- Do not keep your dog outside during a major thunderstorm or lightning.
Many greyhounds may get gun shy from things unknown to their owners or trainers or out of their own control. It is best to get your dog introduced to noise and gunfire as soon as you can. Be patient and build your pup’s confidence around guns and gunfire.
Offer positive reinforcement and affirmation.
A good pat and an frequent ‘good boy’ for your dog once a hunting expedition has been successful does the trick. Greyhounds love receiving praise from their owners. They take it as a show of loyalty and attachment. You can rub their fur too as a show of affirmation.
Do not shout or yell at your dog; it makes them timid and feel abandoned. It is essential to understand that your greyhound puppy may not respond to you at all times. Even so, having a gentle tone will make your greyhound less aggressive or timid and more attentive.
Practice makes perfect. Offer your greyhound opportunities to hunt as often as you can. Since greyhounds love speed and are made for it, hunting is innate. Being one of the fastest canines gives it a head start in the hunting spot. You will notice how fun-filled hunting with your hound can be once it is well trained.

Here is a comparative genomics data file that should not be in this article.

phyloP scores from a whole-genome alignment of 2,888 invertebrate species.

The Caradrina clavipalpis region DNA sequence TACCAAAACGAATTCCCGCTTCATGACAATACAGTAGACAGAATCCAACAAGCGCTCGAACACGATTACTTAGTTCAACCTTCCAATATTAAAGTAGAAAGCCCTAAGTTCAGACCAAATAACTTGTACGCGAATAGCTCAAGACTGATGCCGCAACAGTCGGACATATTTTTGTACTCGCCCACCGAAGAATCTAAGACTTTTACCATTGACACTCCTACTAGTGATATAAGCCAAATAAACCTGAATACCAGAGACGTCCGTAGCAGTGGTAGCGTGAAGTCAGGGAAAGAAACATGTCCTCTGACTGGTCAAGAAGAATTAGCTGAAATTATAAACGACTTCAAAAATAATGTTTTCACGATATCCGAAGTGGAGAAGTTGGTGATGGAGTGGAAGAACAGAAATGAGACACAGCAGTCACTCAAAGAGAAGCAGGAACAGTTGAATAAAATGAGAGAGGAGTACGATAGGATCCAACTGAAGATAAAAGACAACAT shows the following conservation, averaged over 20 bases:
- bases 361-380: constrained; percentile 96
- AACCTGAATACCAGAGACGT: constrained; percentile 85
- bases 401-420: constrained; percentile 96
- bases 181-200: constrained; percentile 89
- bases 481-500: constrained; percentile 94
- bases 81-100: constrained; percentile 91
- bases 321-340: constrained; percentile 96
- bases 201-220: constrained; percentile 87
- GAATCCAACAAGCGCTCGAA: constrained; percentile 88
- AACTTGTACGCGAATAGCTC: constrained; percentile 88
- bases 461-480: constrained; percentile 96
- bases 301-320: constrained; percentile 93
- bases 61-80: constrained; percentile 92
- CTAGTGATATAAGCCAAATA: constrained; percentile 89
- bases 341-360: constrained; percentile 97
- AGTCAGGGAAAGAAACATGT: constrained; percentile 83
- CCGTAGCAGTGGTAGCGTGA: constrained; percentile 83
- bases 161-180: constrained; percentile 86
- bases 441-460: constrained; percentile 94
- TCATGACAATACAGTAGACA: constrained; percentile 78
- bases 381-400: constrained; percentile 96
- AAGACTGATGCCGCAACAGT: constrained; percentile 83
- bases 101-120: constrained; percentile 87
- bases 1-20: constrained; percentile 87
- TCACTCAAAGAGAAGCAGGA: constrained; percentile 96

Critique your training method
Training a hunting greyhound puppy is work in progress. Whenever you make a short trip or start training, have a plan. Keep track, make notes of your puppy’s successes and failures, and work on them. Each of these is a reflection of the dog owner’s ability to train. Study your notes at the end of hunting or a training day and make the necessary improvements.
FAQs about Greyhound puppy hunting
When should I start training my greyhound?
Between 2-4 months is the best time to start socializing your puppy, crate training, and teaching your pup his name. Your puppy’s joints aren’t ready yet for running or jumping.
Between 5-7 months, obedience training is the target. This involves getting your puppy to yield to a leash and come when called. Introducing rabbit skins at this stage will amp your puppy’s prey drive.